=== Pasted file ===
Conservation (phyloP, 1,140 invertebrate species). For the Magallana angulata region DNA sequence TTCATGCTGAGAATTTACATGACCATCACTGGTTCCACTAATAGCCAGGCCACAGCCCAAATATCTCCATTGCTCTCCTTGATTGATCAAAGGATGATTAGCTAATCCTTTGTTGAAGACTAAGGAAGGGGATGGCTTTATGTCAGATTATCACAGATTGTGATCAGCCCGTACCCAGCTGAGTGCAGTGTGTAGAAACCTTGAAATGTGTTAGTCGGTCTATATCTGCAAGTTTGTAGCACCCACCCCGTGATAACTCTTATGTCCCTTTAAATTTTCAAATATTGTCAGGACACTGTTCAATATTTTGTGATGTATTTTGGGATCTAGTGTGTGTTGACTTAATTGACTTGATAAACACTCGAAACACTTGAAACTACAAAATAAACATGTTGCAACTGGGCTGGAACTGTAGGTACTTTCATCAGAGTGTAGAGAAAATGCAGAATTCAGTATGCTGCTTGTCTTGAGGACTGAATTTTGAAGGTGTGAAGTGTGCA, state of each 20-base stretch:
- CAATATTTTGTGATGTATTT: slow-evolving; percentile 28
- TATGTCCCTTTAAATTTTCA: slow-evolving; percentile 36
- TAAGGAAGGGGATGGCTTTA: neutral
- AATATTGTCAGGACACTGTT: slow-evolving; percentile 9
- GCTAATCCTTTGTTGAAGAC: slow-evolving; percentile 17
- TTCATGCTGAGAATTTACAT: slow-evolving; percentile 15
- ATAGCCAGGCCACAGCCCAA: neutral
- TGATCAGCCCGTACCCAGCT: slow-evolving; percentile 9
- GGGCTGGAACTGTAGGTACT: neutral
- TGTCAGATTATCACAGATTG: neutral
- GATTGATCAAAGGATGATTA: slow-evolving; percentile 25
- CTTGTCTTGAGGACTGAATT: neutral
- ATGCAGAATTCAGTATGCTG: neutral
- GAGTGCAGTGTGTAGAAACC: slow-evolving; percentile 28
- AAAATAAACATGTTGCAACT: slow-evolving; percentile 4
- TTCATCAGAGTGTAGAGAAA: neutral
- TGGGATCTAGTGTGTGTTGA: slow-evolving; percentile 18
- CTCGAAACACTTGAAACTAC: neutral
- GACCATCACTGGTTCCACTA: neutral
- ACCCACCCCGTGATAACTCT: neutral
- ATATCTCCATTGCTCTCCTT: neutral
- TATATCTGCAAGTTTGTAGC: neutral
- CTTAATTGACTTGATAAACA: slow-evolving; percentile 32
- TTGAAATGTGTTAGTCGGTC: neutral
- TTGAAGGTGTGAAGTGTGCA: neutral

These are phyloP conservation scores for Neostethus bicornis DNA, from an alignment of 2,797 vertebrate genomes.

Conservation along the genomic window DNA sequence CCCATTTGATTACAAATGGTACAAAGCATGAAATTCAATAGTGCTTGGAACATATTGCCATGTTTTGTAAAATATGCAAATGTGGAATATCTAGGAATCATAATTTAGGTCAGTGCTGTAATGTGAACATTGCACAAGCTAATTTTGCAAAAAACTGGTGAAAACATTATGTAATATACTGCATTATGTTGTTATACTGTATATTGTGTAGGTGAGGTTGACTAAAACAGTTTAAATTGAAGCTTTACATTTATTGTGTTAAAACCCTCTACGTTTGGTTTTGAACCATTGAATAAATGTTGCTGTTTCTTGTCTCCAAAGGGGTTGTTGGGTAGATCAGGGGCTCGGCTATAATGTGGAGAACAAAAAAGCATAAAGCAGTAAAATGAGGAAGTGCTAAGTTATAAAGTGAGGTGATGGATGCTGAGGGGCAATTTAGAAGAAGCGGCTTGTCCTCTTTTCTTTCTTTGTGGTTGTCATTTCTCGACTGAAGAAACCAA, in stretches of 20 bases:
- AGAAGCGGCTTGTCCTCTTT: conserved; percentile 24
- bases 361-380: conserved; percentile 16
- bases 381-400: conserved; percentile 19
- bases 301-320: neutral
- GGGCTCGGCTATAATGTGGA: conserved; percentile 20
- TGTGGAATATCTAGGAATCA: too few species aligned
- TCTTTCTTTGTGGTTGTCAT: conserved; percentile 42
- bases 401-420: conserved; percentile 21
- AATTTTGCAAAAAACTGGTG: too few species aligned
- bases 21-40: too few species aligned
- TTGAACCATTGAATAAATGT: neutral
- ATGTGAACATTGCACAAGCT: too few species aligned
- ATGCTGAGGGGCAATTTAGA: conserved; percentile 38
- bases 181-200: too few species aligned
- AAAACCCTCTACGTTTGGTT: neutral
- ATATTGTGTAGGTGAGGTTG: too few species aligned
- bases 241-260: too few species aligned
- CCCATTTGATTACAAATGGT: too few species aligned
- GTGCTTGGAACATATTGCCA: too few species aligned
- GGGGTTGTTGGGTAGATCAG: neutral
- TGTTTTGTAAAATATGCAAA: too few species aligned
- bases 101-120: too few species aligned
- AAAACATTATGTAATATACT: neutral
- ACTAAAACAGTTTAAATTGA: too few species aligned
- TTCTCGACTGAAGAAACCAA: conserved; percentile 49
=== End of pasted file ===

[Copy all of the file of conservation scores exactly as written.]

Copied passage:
Conservation (phyloP, 1,140 invertebrate species). For the Magallana angulata region DNA sequence TTCATGCTGAGAATTTACATGACCATCACTGGTTCCACTAATAGCCAGGCCACAGCCCAAATATCTCCATTGCTCTCCTTGATTGATCAAAGGATGATTAGCTAATCCTTTGTTGAAGACTAAGGAAGGGGATGGCTTTATGTCAGATTATCACAGATTGTGATCAGCCCGTACCCAGCTGAGTGCAGTGTGTAGAAACCTTGAAATGTGTTAGTCGGTCTATATCTGCAAGTTTGTAGCACCCACCCCGTGATAACTCTTATGTCCCTTTAAATTTTCAAATATTGTCAGGACACTGTTCAATATTTTGTGATGTATTTTGGGATCTAGTGTGTGTTGACTTAATTGACTTGATAAACACTCGAAACACTTGAAACTACAAAATAAACATGTTGCAACTGGGCTGGAACTGTAGGTACTTTCATCAGAGTGTAGAGAAAATGCAGAATTCAGTATGCTGCTTGTCTTGAGGACTGAATTTTGAAGGTGTGAAGTGTGCA, state of each 20-base stretch:
- CAATATTTTGTGATGTATTT: slow-evolving; percentile 28
- TATGTCCCTTTAAATTTTCA: slow-evolving; percentile 36
- TAAGGAAGGGGATGGCTTTA: neutral
- AATATTGTCAGGACACTGTT: slow-evolving; percentile 9
- GCTAATCCTTTGTTGAAGAC: slow-evolving; percentile 17
- TTCATGCTGAGAATTTACAT: slow-evolving; percentile 15
- ATAGCCAGGCCACAGCCCAA: neutral
- TGATCAGCCCGTACCCAGCT: slow-evolving; percentile 9
- GGGCTGGAACTGTAGGTACT: neutral
- TGTCAGATTATCACAGATTG: neutral
- GATTGATCAAAGGATGATTA: slow-evolving; percentile 25
- CTTGTCTTGAGGACTGAATT: neutral
- ATGCAGAATTCAGTATGCTG: neutral
- GAGTGCAGTGTGTAGAAACC: slow-evolving; percentile 28
- AAAATAAACATGTTGCAACT: slow-evolving; percentile 4
- TTCATCAGAGTGTAGAGAAA: neutral
- TGGGATCTAGTGTGTGTTGA: slow-evolving; percentile 18
- CTCGAAACACTTGAAACTAC: neutral
- GACCATCACTGGTTCCACTA: neutral
- ACCCACCCCGTGATAACTCT: neutral
- ATATCTCCATTGCTCTCCTT: neutral
- TATATCTGCAAGTTTGTAGC: neutral
- CTTAATTGACTTGATAAACA: slow-evolving; percentile 32
- TTGAAATGTGTTAGTCGGTC: neutral
- TTGAAGGTGTGAAGTGTGCA: neutral

These are phyloP conservation scores for Neostethus bicornis DNA, from an alignment of 2,797 vertebrate genomes.

Conservation along the genomic window DNA sequence CCCATTTGATTACAAATGGTACAAAGCATGAAATTCAATAGTGCTTGGAACATATTGCCATGTTTTGTAAAATATGCAAATGTGGAATATCTAGGAATCATAATTTAGGTCAGTGCTGTAATGTGAACATTGCACAAGCTAATTTTGCAAAAAACTGGTGAAAACATTATGTAATATACTGCATTATGTTGTTATACTGTATATTGTGTAGGTGAGGTTGACTAAAACAGTTTAAATTGAAGCTTTACATTTATTGTGTTAAAACCCTCTACGTTTGGTTTTGAACCATTGAATAAATGTTGCTGTTTCTTGTCTCCAAAGGGGTTGTTGGGTAGATCAGGGGCTCGGCTATAATGTGGAGAACAAAAAAGCATAAAGCAGTAAAATGAGGAAGTGCTAAGTTATAAAGTGAGGTGATGGATGCTGAGGGGCAATTTAGAAGAAGCGGCTTGTCCTCTTTTCTTTCTTTGTGGTTGTCATTTCTCGACTGAAGAAACCAA, in stretches of 20 bases:
- AGAAGCGGCTTGTCCTCTTT: conserved; percentile 24
- bases 361-380: conserved; percentile 16
- bases 381-400: conserved; percentile 19
- bases 301-320: neutral
- GGGCTCGGCTATAATGTGGA: conserved; percentile 20
- TGTGGAATATCTAGGAATCA: too few species aligned
- TCTTTCTTTGTGGTTGTCAT: conserved; percentile 42
- bases 401-420: conserved; percentile 21
- AATTTTGCAAAAAACTGGTG: too few species aligned
- bases 21-40: too few species aligned
- TTGAACCATTGAATAAATGT: neutral
- ATGTGAACATTGCACAAGCT: too few species aligned
- ATGCTGAGGGGCAATTTAGA: conserved; percentile 38
- bases 181-200: too few species aligned
- AAAACCCTCTACGTTTGGTT: neutral
- ATATTGTGTAGGTGAGGTTG: too few species aligned
- bases 241-260: too few species aligned
- CCCATTTGATTACAAATGGT: too few species aligned
- GTGCTTGGAACATATTGCCA: too few species aligned
- GGGGTTGTTGGGTAGATCAG: neutral
- TGTTTTGTAAAATATGCAAA: too few species aligned
- bases 101-120: too few species aligned
- AAAACATTATGTAATATACT: neutral
- ACTAAAACAGTTTAAATTGA: too few species aligned
- TTCTCGACTGAAGAAACCAA: conserved; percentile 49